Yet pundits and commentators are once again recommending emerging markets. According to Research Affiliates, emerging markets trade at a Shiller cyclically adjusted P/E, or CAPE, of only 12 times the last 10 years of earnings, adjusted for inflation. U.S. large-cap stocks have an elevated Shiller P/E of 28. (Lately, the Shiller P/E has been too pessimistic about future U.S. stock returns.)

Yes, valuations of emerging markets look attractive. But though I’d like to buy again at some point, right now I’m staying away for four reasons.

1. EM earnings growth ain’t that great. Morningstar estimates earnings for emerging markets companies will grow at 10% annually for the next five years. The S&P 500, it projects, will grow 9% a year during that time. That’s not a big premium for markets that are roughly 50% more volatile.

Meanwhile, the International Monetary Fund has revised its GDP growth estimates down for major EM economies like Mexico, India and Brazil. The World Bank expects EM GDP growth to accelerate to 4.2% annually, from 3.4% in 2016, but worries that investment in these countries is at a multiyear low, which “can have insidious and corrosive results.”

Also, research by Elroy Dimson, Paul Marsh and Mike Staunton of the London Business School, among the world’s leading authorities on global equity returns, found little correlation between GDP growth and stock market returns. So, it’s a fallacy to buy EM stocks “because their economies are growing faster.”

2. The U.S. dollar should remain strong. If the Federal Reserve hikes the federal funds rate at least three times this year while other central banks stand pat or cut rates, how can the dollar not strengthen? And if President Donald Trump carries out the policy miracles his ardent followers expect (shredding regulations, cutting business and personal taxes, passing a big infrastructure package), inflation will pick up and the Fed would raise rates even faster, boosting the dollar more.

A stronger dollar is bad for oil and other commodities in which emerging markets specialize (Russia, Brazil and Mexico, for example). Greater dollar strength would likely clobber Latin America, which depends heavily on commodity exports and whose MSCI EM Latin America index surged 31.5% in 2016. Russia’s RTS index soared by more than 50% in dollar terms last year; it’s off 0.5% so far this year. These stocks have come a long way in a short time and are ripe for correction; greater strength in the dollar would do the trick.

3. Trade wars would hurt emerging markets most. Wall Street is betting heavily on the “good” Trump prevailing, he of the tax cuts and fiscal stimulus. But what happens when the “bad” Trump shows up? Border walls, mass deportations, and punitive tariffs play well in the heartland, where his supporters actually think he’ll bring back the well-paying manufacturing jobs of the 1950s.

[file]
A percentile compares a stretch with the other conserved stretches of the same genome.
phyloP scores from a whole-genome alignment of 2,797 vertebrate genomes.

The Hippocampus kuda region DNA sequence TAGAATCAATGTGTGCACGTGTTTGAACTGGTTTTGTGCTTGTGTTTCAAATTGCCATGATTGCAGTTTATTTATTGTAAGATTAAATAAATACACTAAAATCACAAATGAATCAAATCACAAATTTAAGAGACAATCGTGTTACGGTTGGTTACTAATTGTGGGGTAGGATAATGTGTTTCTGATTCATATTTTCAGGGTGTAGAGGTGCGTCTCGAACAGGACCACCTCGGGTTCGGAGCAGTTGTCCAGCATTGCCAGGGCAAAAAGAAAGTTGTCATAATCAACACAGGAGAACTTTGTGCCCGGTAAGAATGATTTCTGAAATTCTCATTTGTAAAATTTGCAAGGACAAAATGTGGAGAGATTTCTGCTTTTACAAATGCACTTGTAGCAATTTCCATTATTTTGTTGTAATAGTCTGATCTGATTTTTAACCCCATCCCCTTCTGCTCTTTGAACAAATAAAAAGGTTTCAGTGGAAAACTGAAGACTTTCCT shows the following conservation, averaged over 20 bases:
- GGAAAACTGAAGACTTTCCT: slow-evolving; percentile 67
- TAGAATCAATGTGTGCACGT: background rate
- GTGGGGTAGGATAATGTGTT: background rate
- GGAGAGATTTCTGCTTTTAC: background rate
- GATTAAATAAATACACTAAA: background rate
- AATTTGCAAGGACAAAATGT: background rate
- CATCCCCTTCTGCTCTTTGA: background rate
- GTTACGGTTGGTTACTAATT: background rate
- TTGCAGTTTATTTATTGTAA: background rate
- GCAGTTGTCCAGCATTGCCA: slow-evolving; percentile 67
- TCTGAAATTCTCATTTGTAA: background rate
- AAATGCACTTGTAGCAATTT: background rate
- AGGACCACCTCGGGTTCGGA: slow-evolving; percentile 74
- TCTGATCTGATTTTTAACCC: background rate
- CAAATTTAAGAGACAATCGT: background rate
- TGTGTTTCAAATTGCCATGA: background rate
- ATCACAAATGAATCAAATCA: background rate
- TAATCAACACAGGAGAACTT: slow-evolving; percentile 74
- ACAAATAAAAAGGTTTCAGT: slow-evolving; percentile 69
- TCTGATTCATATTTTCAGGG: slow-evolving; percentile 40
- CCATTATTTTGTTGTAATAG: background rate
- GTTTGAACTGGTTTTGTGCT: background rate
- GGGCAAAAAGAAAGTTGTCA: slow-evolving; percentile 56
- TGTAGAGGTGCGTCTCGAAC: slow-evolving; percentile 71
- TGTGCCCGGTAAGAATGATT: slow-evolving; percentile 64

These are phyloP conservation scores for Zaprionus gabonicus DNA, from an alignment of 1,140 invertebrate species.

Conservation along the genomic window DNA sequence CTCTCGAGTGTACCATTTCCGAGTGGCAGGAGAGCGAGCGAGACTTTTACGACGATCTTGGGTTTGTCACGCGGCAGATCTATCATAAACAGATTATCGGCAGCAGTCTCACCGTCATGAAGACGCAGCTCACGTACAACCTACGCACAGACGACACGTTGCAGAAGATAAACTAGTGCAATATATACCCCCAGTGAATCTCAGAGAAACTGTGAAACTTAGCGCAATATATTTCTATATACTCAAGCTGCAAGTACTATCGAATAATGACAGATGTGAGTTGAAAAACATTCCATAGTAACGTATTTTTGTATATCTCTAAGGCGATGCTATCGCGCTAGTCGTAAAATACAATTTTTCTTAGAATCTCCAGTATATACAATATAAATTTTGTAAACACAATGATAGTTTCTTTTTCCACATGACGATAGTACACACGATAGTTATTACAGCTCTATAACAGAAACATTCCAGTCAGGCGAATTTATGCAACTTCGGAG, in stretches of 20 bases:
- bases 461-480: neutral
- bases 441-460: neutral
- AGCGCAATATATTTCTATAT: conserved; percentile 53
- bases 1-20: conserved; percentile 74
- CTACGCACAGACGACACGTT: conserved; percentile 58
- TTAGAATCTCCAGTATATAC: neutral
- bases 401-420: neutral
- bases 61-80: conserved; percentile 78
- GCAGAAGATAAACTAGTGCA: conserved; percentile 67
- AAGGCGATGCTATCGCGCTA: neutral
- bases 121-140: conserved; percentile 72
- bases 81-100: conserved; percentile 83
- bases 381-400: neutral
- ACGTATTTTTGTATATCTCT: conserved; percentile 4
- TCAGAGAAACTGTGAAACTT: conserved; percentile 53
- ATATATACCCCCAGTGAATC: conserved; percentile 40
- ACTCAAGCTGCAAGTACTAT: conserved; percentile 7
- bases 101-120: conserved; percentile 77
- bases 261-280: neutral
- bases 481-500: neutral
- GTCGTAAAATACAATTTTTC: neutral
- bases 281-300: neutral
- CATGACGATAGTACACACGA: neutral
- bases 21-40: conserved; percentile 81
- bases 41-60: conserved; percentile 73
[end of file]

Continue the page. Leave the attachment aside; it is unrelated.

But stiff tariffs and trade wars would hit emerging markets particularly hard, especially China and Mexico, the top two exporters to the U.S. We might tip into recession, too, but there’d be absolute carnage in emerging market economies and markets.

4. China’s economy is shaky. China may be the world’s second-largest economy, and it’s the biggest emerging market, so what happens there profoundly affects emerging market economies and stocks.

But China, which posted 10% annual GDP increases in the mid-2000s, could see growth drop to the IMF’s projected 6.5% this year and 6% in 2018. Meanwhile, the country’s debt load is enormous, and its real estate may be in “the biggest bubble in history.”

As 2015’s stock market melt-up and crash showed clearly, China is a rigged market utterly lacking in transparency and manipulated by the government. No investor should trust it. And yet leading providers are considering boosting China’s weighting in the big EM indexes, which means that more than ever, buying emerging-markets ETFs means buying China.

I’ll wait for the indexers to come to their senses. Until then, which may be a while, investing in broad global index ETFs that already have nearly 20% of their assets in emerging markets or in U.S. multinationals that get lots of revenue from emerging markets will be good enough for me.

Howard R. Gold is a MarketWatch columnist and founder and editor of GoldenEgg Investing, which offers exclusive market commentary and simple, low-cost, low-risk retirement investing plans. Follow him on Twitter @howardrgold.